Building systems professionals need to better understand and manage the technological risks posed by intelligent buildings, according to the latest Technical Briefing published by IET Standards.
The report says there is a need for greater awareness of the threats posed by system hacks and the misalignment of enterprise IT and industrial control systems (including building systems) if projects reliant on shared IT infrastructure are to avoid serious operational mishaps.
Developed by a panel of industry experts with the support of the Centre for Protection of National Infrastructure (CPNI), ‘Resilience and Cyber Security of Technology in the Built Environment’ focuses on the key issues related to an intelligent building’s lifecycle – from concept, construction, fit-out and operation to its eventual decommissioning and demolition, and aims toward developing standards of good practice for their design and operation.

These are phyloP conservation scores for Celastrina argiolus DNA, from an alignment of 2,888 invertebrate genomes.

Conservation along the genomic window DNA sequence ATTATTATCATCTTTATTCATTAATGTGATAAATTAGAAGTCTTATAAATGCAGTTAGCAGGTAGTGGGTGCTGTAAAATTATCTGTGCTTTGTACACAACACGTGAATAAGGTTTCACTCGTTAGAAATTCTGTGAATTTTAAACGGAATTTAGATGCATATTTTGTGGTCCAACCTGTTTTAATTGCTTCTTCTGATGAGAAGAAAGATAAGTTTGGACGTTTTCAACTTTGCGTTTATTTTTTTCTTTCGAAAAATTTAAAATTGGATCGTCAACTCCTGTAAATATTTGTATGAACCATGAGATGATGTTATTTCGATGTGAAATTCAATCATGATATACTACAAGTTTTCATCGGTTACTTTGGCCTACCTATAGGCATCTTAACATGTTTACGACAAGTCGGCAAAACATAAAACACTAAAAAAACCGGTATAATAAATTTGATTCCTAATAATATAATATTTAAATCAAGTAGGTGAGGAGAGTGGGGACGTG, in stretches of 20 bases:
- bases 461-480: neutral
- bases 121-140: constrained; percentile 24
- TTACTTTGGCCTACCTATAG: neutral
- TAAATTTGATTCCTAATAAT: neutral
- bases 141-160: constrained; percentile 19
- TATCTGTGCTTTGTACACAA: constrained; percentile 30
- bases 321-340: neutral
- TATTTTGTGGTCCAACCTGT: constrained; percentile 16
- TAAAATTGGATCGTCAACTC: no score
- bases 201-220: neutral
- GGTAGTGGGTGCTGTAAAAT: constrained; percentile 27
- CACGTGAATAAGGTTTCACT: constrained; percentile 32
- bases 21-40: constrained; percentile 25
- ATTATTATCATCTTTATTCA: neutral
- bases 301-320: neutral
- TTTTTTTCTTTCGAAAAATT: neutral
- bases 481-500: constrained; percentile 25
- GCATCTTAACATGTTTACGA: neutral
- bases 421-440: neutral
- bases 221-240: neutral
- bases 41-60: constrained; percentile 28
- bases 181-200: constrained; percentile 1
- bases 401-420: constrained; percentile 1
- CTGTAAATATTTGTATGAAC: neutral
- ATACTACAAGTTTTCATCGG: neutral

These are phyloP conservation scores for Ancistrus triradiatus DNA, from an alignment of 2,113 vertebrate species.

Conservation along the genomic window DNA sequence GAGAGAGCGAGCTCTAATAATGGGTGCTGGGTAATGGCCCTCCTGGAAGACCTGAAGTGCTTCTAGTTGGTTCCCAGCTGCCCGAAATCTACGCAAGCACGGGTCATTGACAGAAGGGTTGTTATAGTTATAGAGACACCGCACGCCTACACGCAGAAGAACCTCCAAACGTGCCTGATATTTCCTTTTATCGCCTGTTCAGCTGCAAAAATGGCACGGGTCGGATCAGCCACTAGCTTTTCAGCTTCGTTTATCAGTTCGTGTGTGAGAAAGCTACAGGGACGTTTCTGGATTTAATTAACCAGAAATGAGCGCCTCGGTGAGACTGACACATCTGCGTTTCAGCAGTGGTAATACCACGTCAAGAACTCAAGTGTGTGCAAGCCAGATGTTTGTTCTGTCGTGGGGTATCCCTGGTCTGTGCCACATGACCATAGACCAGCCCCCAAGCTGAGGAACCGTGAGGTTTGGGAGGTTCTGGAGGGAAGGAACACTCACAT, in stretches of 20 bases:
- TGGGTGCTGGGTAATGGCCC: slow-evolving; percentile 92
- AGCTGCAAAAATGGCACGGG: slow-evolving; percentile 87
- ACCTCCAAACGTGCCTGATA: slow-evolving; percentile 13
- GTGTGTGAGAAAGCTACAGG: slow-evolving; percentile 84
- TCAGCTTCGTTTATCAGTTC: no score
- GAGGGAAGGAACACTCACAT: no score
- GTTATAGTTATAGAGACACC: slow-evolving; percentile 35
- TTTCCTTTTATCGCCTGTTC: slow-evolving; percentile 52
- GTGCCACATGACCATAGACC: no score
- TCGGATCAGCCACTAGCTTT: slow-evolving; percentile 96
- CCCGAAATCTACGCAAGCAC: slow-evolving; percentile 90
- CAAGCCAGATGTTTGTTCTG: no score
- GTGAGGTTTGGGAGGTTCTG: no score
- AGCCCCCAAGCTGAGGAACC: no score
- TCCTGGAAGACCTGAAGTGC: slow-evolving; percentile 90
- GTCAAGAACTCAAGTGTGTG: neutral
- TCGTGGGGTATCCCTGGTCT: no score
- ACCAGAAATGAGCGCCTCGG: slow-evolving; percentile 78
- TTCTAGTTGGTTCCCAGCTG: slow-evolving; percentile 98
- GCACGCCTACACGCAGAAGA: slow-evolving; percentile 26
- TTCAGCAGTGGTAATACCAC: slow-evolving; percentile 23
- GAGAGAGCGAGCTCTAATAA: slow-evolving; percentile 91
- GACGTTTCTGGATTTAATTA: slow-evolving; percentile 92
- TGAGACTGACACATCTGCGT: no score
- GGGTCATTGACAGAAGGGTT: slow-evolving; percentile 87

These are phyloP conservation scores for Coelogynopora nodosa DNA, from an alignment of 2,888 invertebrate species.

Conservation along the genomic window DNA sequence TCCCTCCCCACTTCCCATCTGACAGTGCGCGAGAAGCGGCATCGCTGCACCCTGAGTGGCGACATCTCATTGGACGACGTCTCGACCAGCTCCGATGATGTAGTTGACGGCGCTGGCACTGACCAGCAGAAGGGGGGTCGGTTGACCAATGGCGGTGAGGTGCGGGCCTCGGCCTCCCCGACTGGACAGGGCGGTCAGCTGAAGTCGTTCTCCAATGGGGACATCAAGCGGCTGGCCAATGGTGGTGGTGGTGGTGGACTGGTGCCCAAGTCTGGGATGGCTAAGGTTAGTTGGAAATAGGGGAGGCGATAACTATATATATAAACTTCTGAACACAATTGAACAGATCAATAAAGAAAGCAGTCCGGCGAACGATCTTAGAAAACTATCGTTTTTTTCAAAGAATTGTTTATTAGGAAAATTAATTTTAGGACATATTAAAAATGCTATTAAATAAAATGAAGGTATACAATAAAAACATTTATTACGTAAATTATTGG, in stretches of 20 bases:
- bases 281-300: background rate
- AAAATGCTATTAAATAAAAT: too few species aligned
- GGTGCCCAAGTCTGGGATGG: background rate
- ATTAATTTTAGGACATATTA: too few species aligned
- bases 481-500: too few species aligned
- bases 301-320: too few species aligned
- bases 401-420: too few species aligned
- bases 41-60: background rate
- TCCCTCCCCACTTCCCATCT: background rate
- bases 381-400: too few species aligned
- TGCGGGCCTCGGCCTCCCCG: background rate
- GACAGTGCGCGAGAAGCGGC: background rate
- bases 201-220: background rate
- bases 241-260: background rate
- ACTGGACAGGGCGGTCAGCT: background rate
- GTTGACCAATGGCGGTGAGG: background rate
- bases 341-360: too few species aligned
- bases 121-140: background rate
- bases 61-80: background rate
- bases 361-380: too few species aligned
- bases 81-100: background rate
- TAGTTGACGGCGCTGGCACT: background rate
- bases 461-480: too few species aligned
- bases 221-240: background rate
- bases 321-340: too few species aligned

The report includes case studies on intelligent offices, transport terminals, and sports stadiums, looking for example at how vulnerabilities in IP (Internet Protocol)-based building management systems might be exploited by hackers and other malevolent agents.
“Societies are increasingly moving towards the creation of intelligent or ‘smart’ buildings for economic and environmental reasons,” says the report’s author, IET cyber security expert Hugh Boyes. “Additional complexity increases the chances of systems failure which could cause inconvenience, or in some circumstances lead to serious injury and even loss of life.”
Boyes adds: “In terms of cyber security there is increased risk of corruption, or of hackers interfering with the safe and secure operation, and occupancy, of the building.”
‘Resilience and Cyber Security of Technology in the Built Environment’ can be downloaded at www.theiet.org/cyber-buildings-pr